Thursday, September 13, 2012

Self-Publishing Part 2 (For Writers)

Why I Chose to Self-Publish and Why You should Consider it.

Read Self-Publishing Part 1 (For Readers)

There is so much more to being an author than just writing a book, especially when you choose the self-published route. If you’ve been following my blog over these last few months you’ll know about how important having Beta Readers and an Editor are (The Beauty of Beta Readers, The Price of Hiring an Editor), and now as I dive into the world of marketing and promotion I’m learning more every day about how to get my book out to readers. After all, that’s what it’s all about - writing a wonderful story, and then being able to share it with the world. Every step of the way is a fascinating and sometimes frightening experience.
With my first book published my journey has just begun; but I thought I’d share with all of you some of my thoughts, experiences, and things I’ve learned so far.

Nina Matthews

Is Self-publishing Right for You?
Many people choose to self-publish after the traditional publishing route doesn’t pan out for them. I however, skipped over attempting to get my book traditionally published all together. Why? Well, I have a few reasons. (Note: Fear of rejection is not one of them.)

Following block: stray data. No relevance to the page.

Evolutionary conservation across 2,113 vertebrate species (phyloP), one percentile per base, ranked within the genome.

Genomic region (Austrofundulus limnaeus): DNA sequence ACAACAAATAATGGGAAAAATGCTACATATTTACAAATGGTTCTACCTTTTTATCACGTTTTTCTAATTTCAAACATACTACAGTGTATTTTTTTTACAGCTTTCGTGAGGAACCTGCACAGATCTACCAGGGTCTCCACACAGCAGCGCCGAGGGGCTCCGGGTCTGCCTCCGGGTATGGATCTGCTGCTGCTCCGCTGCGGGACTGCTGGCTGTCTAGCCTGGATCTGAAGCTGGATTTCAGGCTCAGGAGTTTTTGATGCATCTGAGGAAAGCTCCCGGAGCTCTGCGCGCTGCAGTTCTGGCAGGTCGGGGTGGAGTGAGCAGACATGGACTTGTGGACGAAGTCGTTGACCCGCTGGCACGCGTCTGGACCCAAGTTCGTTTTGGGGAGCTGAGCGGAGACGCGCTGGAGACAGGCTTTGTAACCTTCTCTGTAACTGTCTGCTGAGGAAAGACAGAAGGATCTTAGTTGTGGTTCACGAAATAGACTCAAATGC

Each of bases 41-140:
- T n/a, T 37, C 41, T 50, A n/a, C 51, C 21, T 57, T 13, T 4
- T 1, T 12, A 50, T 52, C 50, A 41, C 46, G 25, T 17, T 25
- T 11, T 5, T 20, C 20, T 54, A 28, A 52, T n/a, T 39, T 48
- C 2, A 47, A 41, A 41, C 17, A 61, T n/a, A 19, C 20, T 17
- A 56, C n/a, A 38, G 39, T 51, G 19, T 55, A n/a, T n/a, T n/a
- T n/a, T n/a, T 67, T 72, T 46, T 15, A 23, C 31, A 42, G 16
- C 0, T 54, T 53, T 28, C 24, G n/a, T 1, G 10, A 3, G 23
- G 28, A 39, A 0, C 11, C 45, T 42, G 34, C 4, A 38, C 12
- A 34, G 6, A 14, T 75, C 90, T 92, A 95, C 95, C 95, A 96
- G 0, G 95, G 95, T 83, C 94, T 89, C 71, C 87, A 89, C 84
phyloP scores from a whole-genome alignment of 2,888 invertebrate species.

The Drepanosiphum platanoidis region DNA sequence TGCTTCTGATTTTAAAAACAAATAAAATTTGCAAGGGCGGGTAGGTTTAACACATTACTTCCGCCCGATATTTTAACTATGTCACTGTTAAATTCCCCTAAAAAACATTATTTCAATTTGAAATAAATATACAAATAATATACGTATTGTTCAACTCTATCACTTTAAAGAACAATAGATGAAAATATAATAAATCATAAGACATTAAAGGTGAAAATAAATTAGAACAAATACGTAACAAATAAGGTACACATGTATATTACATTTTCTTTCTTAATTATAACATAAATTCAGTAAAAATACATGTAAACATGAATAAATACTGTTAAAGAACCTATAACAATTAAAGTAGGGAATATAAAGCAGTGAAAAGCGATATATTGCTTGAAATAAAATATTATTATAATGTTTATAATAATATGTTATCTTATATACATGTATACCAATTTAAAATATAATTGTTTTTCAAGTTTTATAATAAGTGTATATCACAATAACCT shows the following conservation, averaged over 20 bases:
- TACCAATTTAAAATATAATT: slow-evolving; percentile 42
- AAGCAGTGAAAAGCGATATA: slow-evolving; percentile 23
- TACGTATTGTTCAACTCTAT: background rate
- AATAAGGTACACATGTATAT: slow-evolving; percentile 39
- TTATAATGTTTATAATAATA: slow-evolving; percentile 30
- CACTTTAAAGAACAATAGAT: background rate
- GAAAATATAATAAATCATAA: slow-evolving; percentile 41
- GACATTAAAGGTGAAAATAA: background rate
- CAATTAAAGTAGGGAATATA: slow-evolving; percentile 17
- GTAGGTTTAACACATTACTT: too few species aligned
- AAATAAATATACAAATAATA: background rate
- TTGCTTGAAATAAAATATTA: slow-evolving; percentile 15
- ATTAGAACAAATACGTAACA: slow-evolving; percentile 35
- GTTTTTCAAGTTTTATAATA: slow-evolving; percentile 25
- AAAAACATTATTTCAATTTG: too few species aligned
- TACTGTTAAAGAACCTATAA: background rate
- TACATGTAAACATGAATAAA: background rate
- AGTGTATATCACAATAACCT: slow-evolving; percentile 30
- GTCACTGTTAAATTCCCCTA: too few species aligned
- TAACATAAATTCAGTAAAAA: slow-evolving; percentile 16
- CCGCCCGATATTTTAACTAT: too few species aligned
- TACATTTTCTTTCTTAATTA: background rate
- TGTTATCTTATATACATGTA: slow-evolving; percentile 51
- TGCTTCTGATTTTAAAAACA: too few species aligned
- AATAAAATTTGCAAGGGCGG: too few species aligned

To explain why I chose to self-publish without attempting traditional publishing first will involve telling you my opinion about both these publishing methods. First I want to say that I don’t believe books should be judged by how they’re published. Trad, Indie, Self-pub, I choose to ignore them all when I’m looking for a book to read. I prefer to judge each book separately. I judge the book for the book itself. Is it a good story, do I want to keep reading? That’s all I care about. And, I’ve found by doing this that there are wonderful books out there regardless of how they’re published. (Check out Self-publishing part 1 for more info.)

When it comes to reading, the publisher doesn’t matter to me. But, when it comes to writing it does. Yes, I want complete creative control, and 70% royalties sounds so much better than what traditional publishers tend to offer you (usually around 15%), but my reasons go deeper than that. I agree with all of the typical reasons people tend to self-publish, but I have a few more that are more personal to me.

1.      I’d like to start my own publishing company, something small, independent, and author friendly. I want to help other authors get their books out there and to do it in a way where they’re still profiting from their books. I feel like to achieve this goal that I should know all parts of the publishing world, and the best way to learn is to do.

2.     The second, and possibly most important reason on my list is I feel that the traditional publishing world is changing, and in some ways becoming obsolete. I feel like self-publishing is going to become a very important part of how books get to people. This may be nothing more than my opinion, but I think the fact that Traditional publishers are now finding some of their clients in the self-published market, like Amanda Hocking, and E.L. James, is a sign of this.